When Ms. Coleman was about to deliver the child, Mr. Mujahid said, there were no doctors in the area where they were being held.
“One female child was naturally miscarried,” Mr. Mujahid said. “No one has intentionally killed the child or carried out any other abuse on them. If that was our plan, they would not have gone home with three children.”
Many questions about the family’s travels to Afghanistan, their captivity and their eventual release remain unanswered. Several members of the Taliban leadership reached by phone repeated the lines put out in their statement without offering new details.
Mr. Mujahid also declined to talk about how the couple had been freed, saying that “only the few people guarding them” had details of the release and that he was still trying to reach those people.
Pakistani officials have said that the family was freed in northwestern tribal areas of the country after their forces acted on intelligence provided to them by the United States.
At a news conference, Maj. Gen. Asif Ghafoor, the spokesman for the Pakistani military, said its forces had managed to trace the vehicle carrying the hostages within five hours of a tip from the United States, and had rescued the hostages after blowing out the vehicle’s tires. The captors “fled on foot,” he said.
Mr. Boyle, in a video message posted by the Pakistani military soon after their freedom, effusively thanked the Pakistani military for a “tremendously professional operation,” and said the military and intelligence forces “got between the car and the criminals to make sure the prisoners were safe and that my family was safe.”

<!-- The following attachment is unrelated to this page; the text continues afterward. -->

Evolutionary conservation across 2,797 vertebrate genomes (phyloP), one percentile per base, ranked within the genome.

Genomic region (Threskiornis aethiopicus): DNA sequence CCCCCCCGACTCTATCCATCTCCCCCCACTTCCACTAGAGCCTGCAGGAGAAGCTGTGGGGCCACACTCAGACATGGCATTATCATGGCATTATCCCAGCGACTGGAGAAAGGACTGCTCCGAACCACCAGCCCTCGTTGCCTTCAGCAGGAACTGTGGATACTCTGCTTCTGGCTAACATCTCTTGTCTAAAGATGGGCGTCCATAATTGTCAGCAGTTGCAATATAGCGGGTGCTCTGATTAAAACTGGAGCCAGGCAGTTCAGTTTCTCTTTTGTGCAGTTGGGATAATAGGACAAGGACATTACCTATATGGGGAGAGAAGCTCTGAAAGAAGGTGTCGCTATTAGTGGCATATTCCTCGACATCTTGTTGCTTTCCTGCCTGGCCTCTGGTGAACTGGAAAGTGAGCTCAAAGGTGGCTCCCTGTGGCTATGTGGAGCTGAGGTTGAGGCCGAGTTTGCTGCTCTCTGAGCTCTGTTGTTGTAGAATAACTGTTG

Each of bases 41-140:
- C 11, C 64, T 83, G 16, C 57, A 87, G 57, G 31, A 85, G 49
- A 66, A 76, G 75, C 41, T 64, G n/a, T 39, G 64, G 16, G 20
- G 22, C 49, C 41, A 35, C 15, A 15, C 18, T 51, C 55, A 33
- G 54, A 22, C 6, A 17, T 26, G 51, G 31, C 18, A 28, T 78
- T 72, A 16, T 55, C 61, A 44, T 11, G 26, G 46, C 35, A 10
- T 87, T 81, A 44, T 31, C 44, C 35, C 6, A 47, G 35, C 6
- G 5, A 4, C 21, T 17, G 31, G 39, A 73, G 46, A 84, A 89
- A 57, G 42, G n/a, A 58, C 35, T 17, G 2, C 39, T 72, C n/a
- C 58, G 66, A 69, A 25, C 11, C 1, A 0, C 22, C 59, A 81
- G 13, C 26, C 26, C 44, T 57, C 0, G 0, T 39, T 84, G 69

American officials have expressed gratitude to Pakistan for the release, and President Trump called it “a positive moment” in the countries’ relationship. The release came as pressure by the Trump administration seemed to be mounting on Pakistan for its ties to the Afghan insurgency.
American officials have said repercussions could be severe if Pakistan failed to curtail its support for the Afghan insurgency, and in particular, continue to allow a haven for its leaders, including the Haqqanis.
But Afghan officials in Kabul viewed the hostage release as an old Pakistani trick of offering the United States a concession each time the pressure builds. A senior Afghan official said that two and half years ago, its intelligence service had concluded that the family had been moved across the border into Pakistan, and that the information had been shared with the Americans.
In recent years, the Haqqani Network has become increasingly integrated with the mainstream Taliban. The network’s leader, Sirajuddin Haqqani, serves as the Taliban’s deputy supreme leader and has played an important role in the insurgency’s military victories.
But the network still maintains its special skills, including hostage-taking and carrying out some of the more sophisticated attacks and bombings in cities like Kabul. The group previously demanded the release of Anas Haqqani, one of Sirajuddin’s half brothers, in exchange for the freedom of the North American family.
The Haqqanis are believed to be still holding Kevin King, a professor of the American University of Afghanistan who was kidnapped in Kabul in 2016; and another American, Paul Overby, whose family said the Haqqanis abducted him in 2014 after he tried to interview the group’s leader.